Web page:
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Robotic surgical arm boosts accuracy, reduces time for neurosurgical procedures

A new robotic surgical arm is proving its worth during neurosurgery, according to University of Minnesota Health experts.

A new robotic surgical arm is helping University of Minnesota Health neurosurgeons reduce surgical time and boost precision when operating on the human brain.

University of Minnesota Health teams are the first in the upper Midwest to employ the robotic arm, which was developed by MedTech Innovative Surgical Technology and is known as the “ROSA.”

Scroll down to watch the ROSA surgical arm in action.

Neurosurgeon Michael C. Park, MD, PhD, has already used the ROSA to help implant electrodes for epilepsy. There is very little room for error during the procedure; in order to be effective, the electrodes must be placed in proximity to the source of epileptic brain activity.

The dexterity and precision of the surgical arm have proven helpful during the electrode placement. The minimally invasive device is also equipped with a “GPS”-like guidance system that helps a surgical team “see” inside the skull in real time—another advantage for the surgical team.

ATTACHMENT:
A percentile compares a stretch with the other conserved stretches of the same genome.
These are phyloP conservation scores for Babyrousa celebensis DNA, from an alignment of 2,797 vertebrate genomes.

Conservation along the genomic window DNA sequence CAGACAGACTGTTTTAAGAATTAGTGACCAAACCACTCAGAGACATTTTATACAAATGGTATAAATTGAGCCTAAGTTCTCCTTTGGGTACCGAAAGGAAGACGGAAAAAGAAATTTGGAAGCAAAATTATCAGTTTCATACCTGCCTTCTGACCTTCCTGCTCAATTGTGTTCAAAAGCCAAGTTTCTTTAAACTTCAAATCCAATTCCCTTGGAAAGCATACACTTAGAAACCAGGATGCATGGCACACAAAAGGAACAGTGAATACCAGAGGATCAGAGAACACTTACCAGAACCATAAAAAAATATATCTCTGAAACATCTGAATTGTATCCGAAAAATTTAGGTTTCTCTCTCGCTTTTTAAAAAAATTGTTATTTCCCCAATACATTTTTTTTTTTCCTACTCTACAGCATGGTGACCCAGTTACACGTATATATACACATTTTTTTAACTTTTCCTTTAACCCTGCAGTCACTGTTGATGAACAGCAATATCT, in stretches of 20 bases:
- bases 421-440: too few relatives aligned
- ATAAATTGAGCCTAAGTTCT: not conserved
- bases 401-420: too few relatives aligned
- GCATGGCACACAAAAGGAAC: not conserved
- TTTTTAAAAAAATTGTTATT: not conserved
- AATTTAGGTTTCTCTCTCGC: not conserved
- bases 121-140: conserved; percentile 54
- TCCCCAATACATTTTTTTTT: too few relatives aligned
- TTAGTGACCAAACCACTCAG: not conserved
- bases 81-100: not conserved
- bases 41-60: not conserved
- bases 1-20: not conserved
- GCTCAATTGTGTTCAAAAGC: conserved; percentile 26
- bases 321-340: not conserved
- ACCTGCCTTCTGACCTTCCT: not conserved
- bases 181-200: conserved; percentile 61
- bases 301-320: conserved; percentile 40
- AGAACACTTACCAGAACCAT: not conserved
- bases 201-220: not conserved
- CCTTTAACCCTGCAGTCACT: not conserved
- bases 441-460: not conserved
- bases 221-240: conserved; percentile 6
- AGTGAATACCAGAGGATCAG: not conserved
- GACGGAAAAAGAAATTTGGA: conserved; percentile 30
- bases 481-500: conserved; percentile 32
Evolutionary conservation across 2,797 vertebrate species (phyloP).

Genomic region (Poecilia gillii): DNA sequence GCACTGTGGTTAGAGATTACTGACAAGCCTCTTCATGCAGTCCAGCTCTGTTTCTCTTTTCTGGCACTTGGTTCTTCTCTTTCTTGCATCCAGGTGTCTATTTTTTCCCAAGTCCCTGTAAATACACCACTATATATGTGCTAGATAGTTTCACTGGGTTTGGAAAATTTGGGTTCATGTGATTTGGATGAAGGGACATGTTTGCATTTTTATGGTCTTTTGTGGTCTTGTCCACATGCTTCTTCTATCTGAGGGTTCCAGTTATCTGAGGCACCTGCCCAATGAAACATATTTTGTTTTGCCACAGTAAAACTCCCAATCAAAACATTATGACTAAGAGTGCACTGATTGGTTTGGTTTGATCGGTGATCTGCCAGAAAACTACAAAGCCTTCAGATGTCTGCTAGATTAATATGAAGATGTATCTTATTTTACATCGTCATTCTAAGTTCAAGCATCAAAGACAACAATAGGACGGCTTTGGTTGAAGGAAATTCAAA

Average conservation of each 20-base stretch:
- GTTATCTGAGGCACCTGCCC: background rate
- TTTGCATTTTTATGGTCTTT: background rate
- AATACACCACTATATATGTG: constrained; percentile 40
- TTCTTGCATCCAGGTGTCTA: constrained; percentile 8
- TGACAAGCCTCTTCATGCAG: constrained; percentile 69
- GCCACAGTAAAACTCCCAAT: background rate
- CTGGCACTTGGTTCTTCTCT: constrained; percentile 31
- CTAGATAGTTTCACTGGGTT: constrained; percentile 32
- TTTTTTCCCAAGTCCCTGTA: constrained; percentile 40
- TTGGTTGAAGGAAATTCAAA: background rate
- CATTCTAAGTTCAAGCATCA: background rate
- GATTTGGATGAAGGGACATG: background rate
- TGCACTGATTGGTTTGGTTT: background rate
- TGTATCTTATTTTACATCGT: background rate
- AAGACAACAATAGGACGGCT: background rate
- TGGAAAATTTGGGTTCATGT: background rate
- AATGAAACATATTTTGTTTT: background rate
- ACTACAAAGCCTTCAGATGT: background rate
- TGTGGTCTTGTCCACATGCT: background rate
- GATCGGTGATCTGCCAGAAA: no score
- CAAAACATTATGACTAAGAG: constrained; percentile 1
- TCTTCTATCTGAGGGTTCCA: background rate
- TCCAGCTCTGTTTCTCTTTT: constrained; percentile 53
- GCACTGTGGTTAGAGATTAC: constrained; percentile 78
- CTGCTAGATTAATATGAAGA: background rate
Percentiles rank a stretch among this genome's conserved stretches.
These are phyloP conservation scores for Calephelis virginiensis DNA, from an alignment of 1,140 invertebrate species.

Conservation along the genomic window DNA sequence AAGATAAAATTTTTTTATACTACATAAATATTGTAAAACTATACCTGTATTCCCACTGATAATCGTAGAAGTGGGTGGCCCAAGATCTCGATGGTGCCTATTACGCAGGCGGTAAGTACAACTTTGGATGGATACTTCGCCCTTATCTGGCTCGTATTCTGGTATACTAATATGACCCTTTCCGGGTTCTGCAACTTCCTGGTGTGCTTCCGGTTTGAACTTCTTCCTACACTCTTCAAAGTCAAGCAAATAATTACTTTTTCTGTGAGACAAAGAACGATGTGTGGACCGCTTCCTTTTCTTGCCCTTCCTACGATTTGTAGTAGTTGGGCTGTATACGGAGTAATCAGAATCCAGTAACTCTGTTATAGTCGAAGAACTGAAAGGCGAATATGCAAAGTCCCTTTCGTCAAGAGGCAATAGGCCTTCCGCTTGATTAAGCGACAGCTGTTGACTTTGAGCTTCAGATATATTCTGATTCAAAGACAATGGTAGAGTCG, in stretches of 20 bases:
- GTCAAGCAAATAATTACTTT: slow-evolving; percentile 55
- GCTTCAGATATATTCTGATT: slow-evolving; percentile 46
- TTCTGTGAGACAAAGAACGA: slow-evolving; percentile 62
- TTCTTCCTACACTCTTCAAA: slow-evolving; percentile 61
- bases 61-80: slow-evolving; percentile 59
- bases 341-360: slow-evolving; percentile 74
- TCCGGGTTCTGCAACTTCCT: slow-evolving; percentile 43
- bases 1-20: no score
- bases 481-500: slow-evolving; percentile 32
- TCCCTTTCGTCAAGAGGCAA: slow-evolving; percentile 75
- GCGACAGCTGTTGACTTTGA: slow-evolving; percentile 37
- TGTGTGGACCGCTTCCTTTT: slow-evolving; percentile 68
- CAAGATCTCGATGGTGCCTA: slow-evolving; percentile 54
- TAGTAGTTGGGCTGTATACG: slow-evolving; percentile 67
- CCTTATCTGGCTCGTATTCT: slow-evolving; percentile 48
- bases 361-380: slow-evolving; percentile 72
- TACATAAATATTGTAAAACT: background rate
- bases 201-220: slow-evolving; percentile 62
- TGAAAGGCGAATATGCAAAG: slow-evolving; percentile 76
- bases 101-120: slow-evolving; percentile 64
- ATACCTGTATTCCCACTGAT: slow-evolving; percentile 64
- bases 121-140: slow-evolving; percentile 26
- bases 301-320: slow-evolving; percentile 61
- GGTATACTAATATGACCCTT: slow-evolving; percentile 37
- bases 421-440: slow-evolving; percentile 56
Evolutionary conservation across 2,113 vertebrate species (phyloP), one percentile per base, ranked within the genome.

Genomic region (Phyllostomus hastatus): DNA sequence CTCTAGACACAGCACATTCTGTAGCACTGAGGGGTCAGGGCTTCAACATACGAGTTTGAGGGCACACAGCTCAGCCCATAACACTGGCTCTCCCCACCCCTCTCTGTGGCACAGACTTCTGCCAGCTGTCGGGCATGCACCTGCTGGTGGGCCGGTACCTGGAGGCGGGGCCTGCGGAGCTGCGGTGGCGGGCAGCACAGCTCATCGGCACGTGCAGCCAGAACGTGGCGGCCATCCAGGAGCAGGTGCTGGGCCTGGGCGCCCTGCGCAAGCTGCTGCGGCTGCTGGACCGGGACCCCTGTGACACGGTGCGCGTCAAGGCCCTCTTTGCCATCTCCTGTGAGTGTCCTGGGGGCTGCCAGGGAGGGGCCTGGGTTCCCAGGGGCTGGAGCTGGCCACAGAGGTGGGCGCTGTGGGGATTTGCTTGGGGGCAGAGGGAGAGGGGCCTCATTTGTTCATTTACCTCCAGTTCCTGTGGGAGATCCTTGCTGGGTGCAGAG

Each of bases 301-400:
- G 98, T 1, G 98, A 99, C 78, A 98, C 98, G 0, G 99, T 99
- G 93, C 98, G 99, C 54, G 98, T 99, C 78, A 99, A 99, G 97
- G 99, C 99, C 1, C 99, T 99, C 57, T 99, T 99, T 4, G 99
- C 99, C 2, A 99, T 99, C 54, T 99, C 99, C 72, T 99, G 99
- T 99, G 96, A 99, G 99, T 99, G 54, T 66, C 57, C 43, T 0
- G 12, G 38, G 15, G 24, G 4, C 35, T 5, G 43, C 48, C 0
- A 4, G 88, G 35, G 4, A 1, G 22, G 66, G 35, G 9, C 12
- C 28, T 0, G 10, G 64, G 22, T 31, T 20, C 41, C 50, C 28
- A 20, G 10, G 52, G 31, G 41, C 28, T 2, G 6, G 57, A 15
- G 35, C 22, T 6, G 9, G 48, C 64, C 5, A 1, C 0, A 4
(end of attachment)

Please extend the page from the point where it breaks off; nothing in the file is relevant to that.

Learn how a $9.07 million grant is helping us develop new Parkinson's Disease treatments. 

“Stereotactic guidance is key, putting the instrument into the right area and right target through a correct pathway,” Park said. “Typically, placing each electrode would take 30 minutes to an hour per electrode. We can do it in 10 minutes with ROSA. It saves time, but not at the expense of precision and accuracy.”

The arm has many other uses beyond electrode placement for epilepsy treatment. Specialists can also employ it during biopsies and tumor resections, or during certain other open-skull procedures. Park, a MnDRIVE Neuromodulation Scholar, also hopes to use the device for deep brain stimulation electrode placement to help treat Parkinson's disease patients.

Watch a 360-degree video as Neurosurgeon Michael C. Park, MD, PhD, uses a ROSA to help implant electrodes into the brain of an epilepsy patient.